A few days ago my cyberfriend, Melinda Applegate, asked in an email, “Why is it that so many 30-somethings can’t stand us [baby boomers]?” In taking a stab at an answer, I wrote back, in part:
"It's not just 30-somethings, Melinda - even I don't like boomers. I'm five years older than the oldest ones and have never had much in common with them. But I've had to live with boomer zeitgeist all my adult life.
“What no one likes is that boomers have controlled the culture for 50 years - their interests always become the country's interests with few other choices. But the boomers themselves didn't cause it - the media, manufacturers, advertisers, marketers and retailers did.”
Then I ran across a story by Chauncey Mabe, writing at Sun-Sentinel.com, who places the blame on boomers themselves:
“…there are so damned many of us - we constitute such a huge market of consumers - we can force the world to take notice as we matriculate each passage of life.
“It's starting to get unseemly.
“Are you as sick as I am at the spectacle of mature men of substance in line at Starbucks, dressed like pre-teen boys in shorts and T-shirt?”
Mr. Mabe, who at age 50 is smack in the middle of the baby boom, goes on to suggest that it is time for aging rock stars like Paul McCartney and the Rolling Stones to make way for such younger bands as the Shins, Death Cab for Cutie and Jimmy Eat the World:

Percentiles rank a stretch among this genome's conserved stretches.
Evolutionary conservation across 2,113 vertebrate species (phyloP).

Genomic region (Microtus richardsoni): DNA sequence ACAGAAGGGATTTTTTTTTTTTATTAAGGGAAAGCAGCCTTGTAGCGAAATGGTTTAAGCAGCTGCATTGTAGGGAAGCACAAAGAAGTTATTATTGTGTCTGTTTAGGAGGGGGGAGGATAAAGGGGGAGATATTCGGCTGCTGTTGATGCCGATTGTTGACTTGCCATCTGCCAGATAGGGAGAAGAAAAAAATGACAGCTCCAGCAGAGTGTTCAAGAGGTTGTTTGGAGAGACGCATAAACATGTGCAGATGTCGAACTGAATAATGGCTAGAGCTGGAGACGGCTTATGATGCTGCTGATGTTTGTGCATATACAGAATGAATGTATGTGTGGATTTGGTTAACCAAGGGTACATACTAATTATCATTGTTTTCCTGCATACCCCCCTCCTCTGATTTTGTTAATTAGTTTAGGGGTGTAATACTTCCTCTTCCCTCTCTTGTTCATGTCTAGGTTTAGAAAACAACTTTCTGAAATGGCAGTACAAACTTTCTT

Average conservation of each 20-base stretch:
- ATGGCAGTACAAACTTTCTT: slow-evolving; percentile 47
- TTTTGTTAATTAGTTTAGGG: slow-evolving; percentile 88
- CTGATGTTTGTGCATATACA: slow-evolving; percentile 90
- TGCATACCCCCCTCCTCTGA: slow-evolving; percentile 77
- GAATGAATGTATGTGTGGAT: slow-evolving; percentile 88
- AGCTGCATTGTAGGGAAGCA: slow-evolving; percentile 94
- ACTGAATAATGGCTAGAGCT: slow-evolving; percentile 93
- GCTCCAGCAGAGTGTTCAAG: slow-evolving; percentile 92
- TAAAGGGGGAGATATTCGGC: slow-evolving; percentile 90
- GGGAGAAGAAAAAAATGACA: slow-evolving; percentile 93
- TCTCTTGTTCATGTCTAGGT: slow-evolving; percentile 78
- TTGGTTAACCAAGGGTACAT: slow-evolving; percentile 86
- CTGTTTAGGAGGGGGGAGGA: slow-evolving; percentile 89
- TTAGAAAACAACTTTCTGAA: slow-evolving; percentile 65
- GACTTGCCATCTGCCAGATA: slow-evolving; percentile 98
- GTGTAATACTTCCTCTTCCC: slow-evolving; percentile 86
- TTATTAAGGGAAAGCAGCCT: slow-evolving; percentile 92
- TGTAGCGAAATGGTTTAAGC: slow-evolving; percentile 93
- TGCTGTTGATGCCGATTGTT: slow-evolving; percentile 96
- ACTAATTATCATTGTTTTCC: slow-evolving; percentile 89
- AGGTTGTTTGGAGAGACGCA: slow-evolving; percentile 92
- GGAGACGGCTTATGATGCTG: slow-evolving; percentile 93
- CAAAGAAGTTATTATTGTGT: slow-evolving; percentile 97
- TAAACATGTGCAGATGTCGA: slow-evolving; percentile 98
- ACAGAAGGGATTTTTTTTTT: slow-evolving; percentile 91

“No, none of these will equal the Beatles”, writes Mabe, “but this is their day. For pity's sake, don't be a hog. Let them have it.”
Which reminded me of a recent post from Tamar at In and Out of Confidence:
“Yesterday I went with a friend to see Pride and Prejudice. As we were setting out I joked that I will probably come out of the movie feeling depressed because I am no longer as young or beautiful as the lead actor. My friend, who is a young woman not quite thirty, burst out, ‘Oh Tamar! You've had your chance. Be fair. Let someone else have it now ...’"
In the end, Tamar, another boomer, and Mr. Mabe reached the same conclusion:
Tamar: “It is true, so true. Indeed, I have had my chance, and now it is time for me to be an elder and leave the young and beautiful for someone else.”
Chauncey Mabe: “The Bible, for example, though regrettably composed prior to 1946, is full of good stuff. Consider the death of Abraham in Genesis 25, where he is said to be ‘an old man, full of years.’ I like that. Somehow, it beats ‘an old man, with an iPod, in short pants.’"